My favourite thing is to get on a plane and get the hell out of here, and five minutes later you’re in the middle of nowhere and you’re on your own. You don’t put up with nothing, and you look after yourself. That’s still the greatest place in the world. You can get on a boat, get out on a big lake. And there’s lots of opportunities here for young people. When I came here, everybody was saying, ‘Young man go west and make money.’ Well, the West was already kind of full, so we went North, first to Northern B.C., then to here.

What’s your least favourite thing about Yellowknife?

Crime. And too many regulations. Too many stop signs, too many red lights, just the annoying crap. Bylaw officers, they’re my favourite, ya right! If I be the mayor they’ll be the first to join the goddamn line of unemployed, I’ll fire every one of them. We don’t need them, we just need a couple of dogcatchers. For the money we’re paying them we can have five six more RCMP, real policemen, which can police the town and stop real crime, drugs, break-and-entries. These bylaw officers, they’re glorified dogcatchers and bad ones to start with. You make sure you put this in!

What do you do in the summers?

We travel quite a bit. I go fishing and hunting. I have a friend of mine who has a fishing lodge on Great Bear, so I go visit him. Golden Lake, which is about half-an-hour flight away, used to be my favourite. For fishing, my favourite is the East Arm, though not much hunting there.

For hunting you have to wait until September 1st. Caribou used to be open the 15th of July, but the last four years, caribou is closed for non-resident hunters, even for the natives, they can only shoot so many of them. Something is going wrong with it, I don’t know if the caribou moved east, north or they just disappeared. I remember the time when the caribou used to come behind my garage, there where the museum is. The caribou from here to Prelude Lake, people were shooting them left and right, thousands and thousands of caribou. But there’s no way they were all shot by us or the natives. I think they changed their migrating route, that’s why they call them migratory caribou. And maybe in another five, 10 years they’re going to come back this way.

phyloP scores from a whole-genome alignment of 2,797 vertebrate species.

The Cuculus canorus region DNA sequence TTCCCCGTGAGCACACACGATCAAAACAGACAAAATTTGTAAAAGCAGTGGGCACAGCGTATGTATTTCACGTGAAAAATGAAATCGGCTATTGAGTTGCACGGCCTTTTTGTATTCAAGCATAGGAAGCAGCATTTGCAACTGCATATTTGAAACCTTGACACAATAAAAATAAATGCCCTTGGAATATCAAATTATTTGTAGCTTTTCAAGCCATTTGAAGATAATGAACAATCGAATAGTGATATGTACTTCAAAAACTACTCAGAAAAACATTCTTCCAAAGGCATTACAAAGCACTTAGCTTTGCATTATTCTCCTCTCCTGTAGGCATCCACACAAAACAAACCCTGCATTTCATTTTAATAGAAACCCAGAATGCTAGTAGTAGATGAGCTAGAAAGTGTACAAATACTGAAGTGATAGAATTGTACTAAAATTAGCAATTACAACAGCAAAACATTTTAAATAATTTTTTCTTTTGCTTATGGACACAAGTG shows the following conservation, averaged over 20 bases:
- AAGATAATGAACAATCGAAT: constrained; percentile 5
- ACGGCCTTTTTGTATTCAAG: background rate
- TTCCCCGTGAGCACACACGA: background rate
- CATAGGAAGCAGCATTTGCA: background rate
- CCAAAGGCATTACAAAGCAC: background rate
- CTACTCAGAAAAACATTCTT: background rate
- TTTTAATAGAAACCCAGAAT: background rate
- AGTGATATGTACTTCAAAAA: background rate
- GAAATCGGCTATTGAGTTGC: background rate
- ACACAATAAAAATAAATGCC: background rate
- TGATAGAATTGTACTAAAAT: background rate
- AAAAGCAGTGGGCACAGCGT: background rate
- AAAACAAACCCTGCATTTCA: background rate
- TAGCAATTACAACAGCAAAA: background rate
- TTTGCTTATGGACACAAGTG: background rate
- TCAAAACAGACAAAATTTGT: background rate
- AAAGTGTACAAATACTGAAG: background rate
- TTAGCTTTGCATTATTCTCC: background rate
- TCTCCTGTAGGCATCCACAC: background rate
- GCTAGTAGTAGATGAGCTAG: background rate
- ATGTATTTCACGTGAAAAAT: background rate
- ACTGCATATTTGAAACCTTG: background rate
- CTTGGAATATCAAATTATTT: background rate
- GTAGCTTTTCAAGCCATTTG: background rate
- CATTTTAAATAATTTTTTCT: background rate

What do you do in the winter?

We go to Mexico, or I go to Argentina around this time of the year to hunt bears. Here I go wolf hunting on the winter road. We see them and try to sneak on them. We have skidoos with us. I used to do ice fishing, but I’m getting too old. I like to sit in a boat with my feet up and open a beer and throw the fishing rod in, or go fly fishing on the rivers.

What kind of opportunities have you found here in Yellowknife that you don’t think you’d find elsewhere?

Well it was great, because first of all there was no union here, you can work whatever hours you want, however many days a week you want, you don’t have to pay the union dues and you don’t have to go on strike. All the construction businesses and related trades to construction have never been unionized and that’s a big plus. Down south, you might get a job but the carpenters go on strike and you can’t cross the picket line. Like in Vancouver, at that time, it was so bad, even in Alberta, people were out of work two, three months a year because somebody was on strike. So that was the main reason we came here, because there was opportunity just great. If you’re not lazy and you want to work, to be unemployed in Yellowknife? That’s just unbelievable. Everybody is looking for somebody to work. It’s still the case. There’s not that many jobs as laborers, but if you go trades, plumbers, electricians, painted, carpenters, machinists, you’ll always get a job.

Are you a Yellowknife lifer?

Where else am I going to go? This is my home. I built this house 36 years ago, I designed it and hired the people to frame it and plumbers. We started end of April, and we moved in end of September, it went bang, bang, bang, bang.